Note from the Editor

The quotes erroneously attributed to Stan referred to in this letter included, “Modern Hollywood is a shrinking island surrounded by money-grabbing, back-stabbing and too much politics. There is increasing politics in getting jobs because there are fewer movies. And there is the other kind of politics—with performers offering their opinions on national issues as if their opinions were important. Who are they after all? What right have they to impose their thoughts on the public, which certainly knows as much as they do? I think some of our stars are beginning to believe their publicity—they’re taking themselves too seriously. Nobody else does.”



OCEANA LETTERHEAD - 849 OCEAN AVE., SANTA MONICA, CA - TYPEWRITTEN EXCERPT

                SEPTEMBER 24th.'60.
My Dear Ben [Shipman]:
    Re: Anchor Paint Company - the chap that first called me about the job, told me that the job would include the painting inside the rain gutters which run along the roof of the house - said it would avoid rust. This he didn't mention in his bid.


STAN LAUREL LETTERHEAD - 849 OCEAN AVE., SANTA MONICA, CA - TYPEWRITTEN

                SEPTEMBER 27th.1960.
Dear Carol Ann Tone:
                Thank you for your very nice letter.
I am pleased to know you enjoy seeing the Laurel & Hardy films on TV & get so much pleasure out of them.
    Again my sincere thanks Mr Preece - I greatly value your friendly concern.
    Am sending you a little picture, thought you might like to have one as a souvenir.
    My love & best wishes to you too.
                Sincerely always:
Stan Laurel Signature                 STAN LAUREL.


OCEANA LETTERHEAD - 849 OCEAN AVE., SANTA MONICA, CA - TYPEWRITTEN

I was surprised to know [Marcel Marceau] was back in this country. His miming is excellent.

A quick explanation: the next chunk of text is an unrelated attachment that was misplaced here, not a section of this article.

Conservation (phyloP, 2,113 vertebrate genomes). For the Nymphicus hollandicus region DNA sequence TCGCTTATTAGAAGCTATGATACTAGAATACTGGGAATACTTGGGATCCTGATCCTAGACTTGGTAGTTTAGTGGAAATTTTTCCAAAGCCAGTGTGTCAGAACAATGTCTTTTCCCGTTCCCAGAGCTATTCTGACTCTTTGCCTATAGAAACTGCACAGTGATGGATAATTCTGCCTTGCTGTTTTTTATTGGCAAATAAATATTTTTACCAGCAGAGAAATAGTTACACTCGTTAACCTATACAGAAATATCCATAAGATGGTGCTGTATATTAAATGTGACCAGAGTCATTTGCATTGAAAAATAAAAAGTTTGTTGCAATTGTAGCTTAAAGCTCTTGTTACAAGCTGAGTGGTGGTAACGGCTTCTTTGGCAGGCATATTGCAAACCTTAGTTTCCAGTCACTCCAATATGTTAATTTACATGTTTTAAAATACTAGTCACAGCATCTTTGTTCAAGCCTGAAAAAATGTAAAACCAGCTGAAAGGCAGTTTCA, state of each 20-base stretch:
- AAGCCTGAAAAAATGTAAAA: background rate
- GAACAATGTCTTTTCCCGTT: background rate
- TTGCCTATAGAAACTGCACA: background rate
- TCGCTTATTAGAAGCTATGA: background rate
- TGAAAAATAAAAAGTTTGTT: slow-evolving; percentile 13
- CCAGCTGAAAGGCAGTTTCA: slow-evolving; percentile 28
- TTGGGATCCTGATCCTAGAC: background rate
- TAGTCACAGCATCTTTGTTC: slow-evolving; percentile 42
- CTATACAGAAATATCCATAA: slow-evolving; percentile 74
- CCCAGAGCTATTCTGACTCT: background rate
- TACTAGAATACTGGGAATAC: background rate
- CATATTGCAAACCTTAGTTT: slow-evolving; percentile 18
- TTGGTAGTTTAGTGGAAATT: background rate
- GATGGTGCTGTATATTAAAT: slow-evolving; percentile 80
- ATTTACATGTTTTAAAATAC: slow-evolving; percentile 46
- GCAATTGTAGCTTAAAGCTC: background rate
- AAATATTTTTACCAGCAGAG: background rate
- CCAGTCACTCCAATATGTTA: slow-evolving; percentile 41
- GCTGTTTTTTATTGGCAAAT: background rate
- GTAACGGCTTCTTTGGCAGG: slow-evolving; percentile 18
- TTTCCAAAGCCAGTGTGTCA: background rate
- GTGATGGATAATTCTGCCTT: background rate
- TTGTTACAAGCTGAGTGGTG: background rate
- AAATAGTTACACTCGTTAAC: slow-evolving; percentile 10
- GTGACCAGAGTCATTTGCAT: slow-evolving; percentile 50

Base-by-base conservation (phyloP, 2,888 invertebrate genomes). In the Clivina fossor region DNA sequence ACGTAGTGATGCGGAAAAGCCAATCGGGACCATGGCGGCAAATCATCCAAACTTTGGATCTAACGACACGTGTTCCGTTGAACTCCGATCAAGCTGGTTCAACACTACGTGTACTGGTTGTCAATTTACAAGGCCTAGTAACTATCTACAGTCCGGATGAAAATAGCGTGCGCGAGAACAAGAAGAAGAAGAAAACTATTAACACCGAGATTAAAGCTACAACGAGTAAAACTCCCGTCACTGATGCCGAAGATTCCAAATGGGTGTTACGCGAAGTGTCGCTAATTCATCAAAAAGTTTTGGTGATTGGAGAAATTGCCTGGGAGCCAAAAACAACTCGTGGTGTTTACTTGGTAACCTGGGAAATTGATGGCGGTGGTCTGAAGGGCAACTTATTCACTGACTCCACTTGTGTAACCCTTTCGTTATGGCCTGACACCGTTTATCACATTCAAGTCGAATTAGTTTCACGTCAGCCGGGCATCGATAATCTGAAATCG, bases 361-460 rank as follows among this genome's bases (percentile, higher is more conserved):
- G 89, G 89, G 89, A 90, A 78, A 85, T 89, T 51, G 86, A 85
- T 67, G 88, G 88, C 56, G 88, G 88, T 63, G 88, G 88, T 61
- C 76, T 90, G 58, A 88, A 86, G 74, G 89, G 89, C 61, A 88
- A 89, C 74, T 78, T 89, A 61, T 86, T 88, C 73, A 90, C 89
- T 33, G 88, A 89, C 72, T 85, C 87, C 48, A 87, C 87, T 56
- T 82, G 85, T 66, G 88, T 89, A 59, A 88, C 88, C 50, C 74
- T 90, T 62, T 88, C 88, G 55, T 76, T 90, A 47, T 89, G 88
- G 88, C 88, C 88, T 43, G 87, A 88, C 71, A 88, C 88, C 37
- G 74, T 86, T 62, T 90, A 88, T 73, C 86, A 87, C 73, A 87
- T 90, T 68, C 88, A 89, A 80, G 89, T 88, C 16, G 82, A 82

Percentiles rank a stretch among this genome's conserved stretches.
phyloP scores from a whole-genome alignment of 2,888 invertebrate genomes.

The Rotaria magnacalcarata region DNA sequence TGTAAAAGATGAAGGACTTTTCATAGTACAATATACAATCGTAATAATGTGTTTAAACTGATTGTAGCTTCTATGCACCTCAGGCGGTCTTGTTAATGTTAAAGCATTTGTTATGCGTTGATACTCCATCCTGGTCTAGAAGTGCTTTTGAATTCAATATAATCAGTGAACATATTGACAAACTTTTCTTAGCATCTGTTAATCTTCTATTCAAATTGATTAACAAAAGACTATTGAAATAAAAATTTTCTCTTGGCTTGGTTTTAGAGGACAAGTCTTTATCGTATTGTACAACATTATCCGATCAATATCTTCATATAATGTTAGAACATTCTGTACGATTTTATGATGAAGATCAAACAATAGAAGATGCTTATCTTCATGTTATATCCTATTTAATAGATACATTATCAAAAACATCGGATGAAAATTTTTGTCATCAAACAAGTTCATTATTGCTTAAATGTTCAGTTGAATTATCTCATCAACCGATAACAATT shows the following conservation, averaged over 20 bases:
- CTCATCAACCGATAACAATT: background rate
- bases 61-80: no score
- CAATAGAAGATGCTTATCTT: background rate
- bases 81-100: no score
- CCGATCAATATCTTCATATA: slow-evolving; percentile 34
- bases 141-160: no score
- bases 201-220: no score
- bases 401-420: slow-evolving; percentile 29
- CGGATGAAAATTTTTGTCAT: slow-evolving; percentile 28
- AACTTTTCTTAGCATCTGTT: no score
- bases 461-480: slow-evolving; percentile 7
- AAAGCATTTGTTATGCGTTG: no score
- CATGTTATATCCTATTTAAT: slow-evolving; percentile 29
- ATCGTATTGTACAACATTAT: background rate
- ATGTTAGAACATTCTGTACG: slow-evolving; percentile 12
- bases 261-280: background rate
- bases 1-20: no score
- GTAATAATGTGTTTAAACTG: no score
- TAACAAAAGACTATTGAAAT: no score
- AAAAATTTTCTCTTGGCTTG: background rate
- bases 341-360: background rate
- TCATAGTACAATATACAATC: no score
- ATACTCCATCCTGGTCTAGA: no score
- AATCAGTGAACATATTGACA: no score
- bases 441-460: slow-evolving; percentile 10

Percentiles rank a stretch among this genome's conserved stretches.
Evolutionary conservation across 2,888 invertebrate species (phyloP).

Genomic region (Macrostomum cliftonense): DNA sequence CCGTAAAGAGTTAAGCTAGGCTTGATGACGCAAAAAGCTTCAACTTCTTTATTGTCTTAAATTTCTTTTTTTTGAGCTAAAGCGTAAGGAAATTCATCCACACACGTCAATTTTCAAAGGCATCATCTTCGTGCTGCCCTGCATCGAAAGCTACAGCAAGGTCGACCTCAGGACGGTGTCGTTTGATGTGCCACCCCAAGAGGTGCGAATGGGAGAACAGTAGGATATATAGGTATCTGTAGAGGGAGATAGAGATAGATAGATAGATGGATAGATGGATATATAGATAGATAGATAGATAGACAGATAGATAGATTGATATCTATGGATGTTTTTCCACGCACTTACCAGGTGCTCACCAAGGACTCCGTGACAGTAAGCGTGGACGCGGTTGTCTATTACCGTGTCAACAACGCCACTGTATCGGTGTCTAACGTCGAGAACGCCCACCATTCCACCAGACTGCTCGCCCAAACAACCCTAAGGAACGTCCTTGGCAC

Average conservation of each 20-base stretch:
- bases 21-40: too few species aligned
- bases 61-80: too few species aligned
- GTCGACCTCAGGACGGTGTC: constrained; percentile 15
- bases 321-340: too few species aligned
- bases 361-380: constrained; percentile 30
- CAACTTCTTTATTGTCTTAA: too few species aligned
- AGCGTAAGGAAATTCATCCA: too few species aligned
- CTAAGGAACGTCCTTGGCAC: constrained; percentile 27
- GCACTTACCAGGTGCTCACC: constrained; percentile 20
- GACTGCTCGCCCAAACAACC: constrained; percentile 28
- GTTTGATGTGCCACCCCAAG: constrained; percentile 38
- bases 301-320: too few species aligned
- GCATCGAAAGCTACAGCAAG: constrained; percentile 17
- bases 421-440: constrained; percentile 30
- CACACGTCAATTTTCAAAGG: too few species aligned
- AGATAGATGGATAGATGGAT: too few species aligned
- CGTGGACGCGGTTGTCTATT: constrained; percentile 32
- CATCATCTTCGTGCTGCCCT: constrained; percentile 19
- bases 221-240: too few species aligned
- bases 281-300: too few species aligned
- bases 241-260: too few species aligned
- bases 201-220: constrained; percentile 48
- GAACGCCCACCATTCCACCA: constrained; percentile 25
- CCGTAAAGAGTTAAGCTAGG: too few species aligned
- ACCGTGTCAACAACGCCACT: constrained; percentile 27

Stan Laurel

                SEPTEMBER 27th.1960.
Dear Marie Hatfield:
    Sorry delay in acknowledging your previous & recent letter - fact is, a couple of months ago, some simple minded columnist in New York, made a statement that I was very ill & I would like to hear from friends & fans - I am still trying to get through answering all those letters of sympathy - needless to tell you I could kill that guy for causing me all this work for no good reason at all. Due to all this, my personal correspondence was sadly neglected & now I am faced with a big stack of this - am dizzy pounding away at this typewriter, so please excuse my brief reply.
    Thanks for the clipping re Marcel Marceau, I was surprised to know he was back in this Country, I have'nt heard from him for quite sometime. This show "The Cloak", I saw him do in Paris in 1950, I see it is referred to as 'The Overcoat', - his miming is excellent in this, he is supported by his little company, all specially trained by him, its amazing to see the precision of movement, perfect timing - too bad you could'nt have seen the show in San Francisco.
    Mrs L. joins in regards & best to your Mother, Bob & self.
    Trust alls well.
                As ever:
Stan Laurel Signature                 STAN LAUREL.

The New York Times Reported

“The Overcoat” (a wordless adaptation of Nikolai Gogol’s story), which Mr. Marceau created in 1951, suggests an Edvard Munch painting softened into a series of more gently Expressionistic storybook panels. As Akakia Akakievitch, Gogol’s waifish office clerk who works himself to the bone for 10 years to purchase the fur coat of his dreams, only to have it stolen, Mr. Marceau becomes a figure of abject pathos. In the piece’s most striking moments, the dream of a luxurious overcoat becomes a nightmare of desire in which the character is surrounded by giant fur coats that come alive.



Stan Watermark